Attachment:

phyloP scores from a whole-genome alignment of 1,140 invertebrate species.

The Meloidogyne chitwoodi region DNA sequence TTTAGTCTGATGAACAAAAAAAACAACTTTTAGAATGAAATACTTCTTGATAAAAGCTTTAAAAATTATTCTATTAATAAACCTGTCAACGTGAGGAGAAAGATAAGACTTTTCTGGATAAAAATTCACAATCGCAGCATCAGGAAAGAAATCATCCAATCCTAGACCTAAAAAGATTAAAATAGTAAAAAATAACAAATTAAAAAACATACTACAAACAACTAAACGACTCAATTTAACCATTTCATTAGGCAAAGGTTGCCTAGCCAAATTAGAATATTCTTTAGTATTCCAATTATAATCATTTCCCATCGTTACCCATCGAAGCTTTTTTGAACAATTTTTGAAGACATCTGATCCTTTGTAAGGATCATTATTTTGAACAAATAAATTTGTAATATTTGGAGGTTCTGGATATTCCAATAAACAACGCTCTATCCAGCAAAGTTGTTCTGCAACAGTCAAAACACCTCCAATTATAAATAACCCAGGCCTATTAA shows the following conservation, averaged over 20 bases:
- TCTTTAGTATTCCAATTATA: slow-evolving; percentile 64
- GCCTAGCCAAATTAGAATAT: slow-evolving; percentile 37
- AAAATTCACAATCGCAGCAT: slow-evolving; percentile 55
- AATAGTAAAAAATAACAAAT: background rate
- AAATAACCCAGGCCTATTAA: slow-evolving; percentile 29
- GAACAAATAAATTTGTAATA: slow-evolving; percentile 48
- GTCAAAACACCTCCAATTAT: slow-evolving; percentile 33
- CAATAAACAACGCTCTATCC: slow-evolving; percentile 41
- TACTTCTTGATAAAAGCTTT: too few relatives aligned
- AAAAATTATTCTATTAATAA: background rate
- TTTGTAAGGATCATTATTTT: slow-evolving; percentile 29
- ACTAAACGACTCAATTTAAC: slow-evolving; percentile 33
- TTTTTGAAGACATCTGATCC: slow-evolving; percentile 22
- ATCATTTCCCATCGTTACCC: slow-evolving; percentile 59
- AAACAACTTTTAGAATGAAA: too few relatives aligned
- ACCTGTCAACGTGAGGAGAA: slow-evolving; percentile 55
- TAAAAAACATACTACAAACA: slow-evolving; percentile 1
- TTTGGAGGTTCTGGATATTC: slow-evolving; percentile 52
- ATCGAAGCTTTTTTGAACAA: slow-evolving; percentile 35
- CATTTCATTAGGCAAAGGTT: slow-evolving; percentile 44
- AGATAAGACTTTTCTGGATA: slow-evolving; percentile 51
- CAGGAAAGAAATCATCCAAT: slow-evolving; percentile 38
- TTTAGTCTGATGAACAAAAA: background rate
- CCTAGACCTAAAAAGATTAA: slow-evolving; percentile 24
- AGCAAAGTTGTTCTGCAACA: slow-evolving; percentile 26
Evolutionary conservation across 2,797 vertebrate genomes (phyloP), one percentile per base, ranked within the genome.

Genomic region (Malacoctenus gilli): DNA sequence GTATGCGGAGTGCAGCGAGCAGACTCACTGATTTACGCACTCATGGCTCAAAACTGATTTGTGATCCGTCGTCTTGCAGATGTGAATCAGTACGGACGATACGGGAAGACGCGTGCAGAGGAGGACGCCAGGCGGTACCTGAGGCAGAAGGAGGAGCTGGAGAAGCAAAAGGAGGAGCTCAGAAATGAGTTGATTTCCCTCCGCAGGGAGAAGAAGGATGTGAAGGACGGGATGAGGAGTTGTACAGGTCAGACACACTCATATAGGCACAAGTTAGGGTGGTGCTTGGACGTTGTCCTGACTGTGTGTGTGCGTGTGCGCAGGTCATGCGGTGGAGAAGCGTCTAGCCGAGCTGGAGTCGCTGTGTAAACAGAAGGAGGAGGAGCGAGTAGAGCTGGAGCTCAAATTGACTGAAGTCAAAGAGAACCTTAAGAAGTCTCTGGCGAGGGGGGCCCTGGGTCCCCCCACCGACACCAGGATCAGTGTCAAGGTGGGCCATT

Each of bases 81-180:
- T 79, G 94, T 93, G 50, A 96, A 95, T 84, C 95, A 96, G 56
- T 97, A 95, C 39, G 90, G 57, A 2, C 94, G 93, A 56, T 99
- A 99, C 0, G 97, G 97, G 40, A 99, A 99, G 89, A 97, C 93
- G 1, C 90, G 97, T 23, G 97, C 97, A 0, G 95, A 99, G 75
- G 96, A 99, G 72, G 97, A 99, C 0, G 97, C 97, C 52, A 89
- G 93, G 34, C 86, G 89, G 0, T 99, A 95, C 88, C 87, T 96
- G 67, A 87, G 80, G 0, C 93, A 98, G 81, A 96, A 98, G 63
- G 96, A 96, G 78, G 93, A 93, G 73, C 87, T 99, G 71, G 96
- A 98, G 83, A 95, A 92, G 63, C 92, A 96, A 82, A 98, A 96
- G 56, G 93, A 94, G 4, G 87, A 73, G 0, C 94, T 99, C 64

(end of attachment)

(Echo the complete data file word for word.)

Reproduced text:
phyloP scores from a whole-genome alignment of 1,140 invertebrate species.

The Meloidogyne chitwoodi region DNA sequence TTTAGTCTGATGAACAAAAAAAACAACTTTTAGAATGAAATACTTCTTGATAAAAGCTTTAAAAATTATTCTATTAATAAACCTGTCAACGTGAGGAGAAAGATAAGACTTTTCTGGATAAAAATTCACAATCGCAGCATCAGGAAAGAAATCATCCAATCCTAGACCTAAAAAGATTAAAATAGTAAAAAATAACAAATTAAAAAACATACTACAAACAACTAAACGACTCAATTTAACCATTTCATTAGGCAAAGGTTGCCTAGCCAAATTAGAATATTCTTTAGTATTCCAATTATAATCATTTCCCATCGTTACCCATCGAAGCTTTTTTGAACAATTTTTGAAGACATCTGATCCTTTGTAAGGATCATTATTTTGAACAAATAAATTTGTAATATTTGGAGGTTCTGGATATTCCAATAAACAACGCTCTATCCAGCAAAGTTGTTCTGCAACAGTCAAAACACCTCCAATTATAAATAACCCAGGCCTATTAA shows the following conservation, averaged over 20 bases:
- TCTTTAGTATTCCAATTATA: slow-evolving; percentile 64
- GCCTAGCCAAATTAGAATAT: slow-evolving; percentile 37
- AAAATTCACAATCGCAGCAT: slow-evolving; percentile 55
- AATAGTAAAAAATAACAAAT: background rate
- AAATAACCCAGGCCTATTAA: slow-evolving; percentile 29
- GAACAAATAAATTTGTAATA: slow-evolving; percentile 48
- GTCAAAACACCTCCAATTAT: slow-evolving; percentile 33
- CAATAAACAACGCTCTATCC: slow-evolving; percentile 41
- TACTTCTTGATAAAAGCTTT: too few relatives aligned
- AAAAATTATTCTATTAATAA: background rate
- TTTGTAAGGATCATTATTTT: slow-evolving; percentile 29
- ACTAAACGACTCAATTTAAC: slow-evolving; percentile 33
- TTTTTGAAGACATCTGATCC: slow-evolving; percentile 22
- ATCATTTCCCATCGTTACCC: slow-evolving; percentile 59
- AAACAACTTTTAGAATGAAA: too few relatives aligned
- ACCTGTCAACGTGAGGAGAA: slow-evolving; percentile 55
- TAAAAAACATACTACAAACA: slow-evolving; percentile 1
- TTTGGAGGTTCTGGATATTC: slow-evolving; percentile 52
- ATCGAAGCTTTTTTGAACAA: slow-evolving; percentile 35
- CATTTCATTAGGCAAAGGTT: slow-evolving; percentile 44
- AGATAAGACTTTTCTGGATA: slow-evolving; percentile 51
- CAGGAAAGAAATCATCCAAT: slow-evolving; percentile 38
- TTTAGTCTGATGAACAAAAA: background rate
- CCTAGACCTAAAAAGATTAA: slow-evolving; percentile 24
- AGCAAAGTTGTTCTGCAACA: slow-evolving; percentile 26
Evolutionary conservation across 2,797 vertebrate genomes (phyloP), one percentile per base, ranked within the genome.

Genomic region (Malacoctenus gilli): DNA sequence GTATGCGGAGTGCAGCGAGCAGACTCACTGATTTACGCACTCATGGCTCAAAACTGATTTGTGATCCGTCGTCTTGCAGATGTGAATCAGTACGGACGATACGGGAAGACGCGTGCAGAGGAGGACGCCAGGCGGTACCTGAGGCAGAAGGAGGAGCTGGAGAAGCAAAAGGAGGAGCTCAGAAATGAGTTGATTTCCCTCCGCAGGGAGAAGAAGGATGTGAAGGACGGGATGAGGAGTTGTACAGGTCAGACACACTCATATAGGCACAAGTTAGGGTGGTGCTTGGACGTTGTCCTGACTGTGTGTGTGCGTGTGCGCAGGTCATGCGGTGGAGAAGCGTCTAGCCGAGCTGGAGTCGCTGTGTAAACAGAAGGAGGAGGAGCGAGTAGAGCTGGAGCTCAAATTGACTGAAGTCAAAGAGAACCTTAAGAAGTCTCTGGCGAGGGGGGCCCTGGGTCCCCCCACCGACACCAGGATCAGTGTCAAGGTGGGCCATT

Each of bases 81-180:
- T 79, G 94, T 93, G 50, A 96, A 95, T 84, C 95, A 96, G 56
- T 97, A 95, C 39, G 90, G 57, A 2, C 94, G 93, A 56, T 99
- A 99, C 0, G 97, G 97, G 40, A 99, A 99, G 89, A 97, C 93
- G 1, C 90, G 97, T 23, G 97, C 97, A 0, G 95, A 99, G 75
- G 96, A 99, G 72, G 97, A 99, C 0, G 97, C 97, C 52, A 89
- G 93, G 34, C 86, G 89, G 0, T 99, A 95, C 88, C 87, T 96
- G 67, A 87, G 80, G 0, C 93, A 98, G 81, A 96, A 98, G 63
- G 96, A 96, G 78, G 93, A 93, G 73, C 87, T 99, G 71, G 96
- A 98, G 83, A 95, A 92, G 63, C 92, A 96, A 82, A 98, A 96
- G 56, G 93, A 94, G 4, G 87, A 73, G 0, C 94, T 99, C 64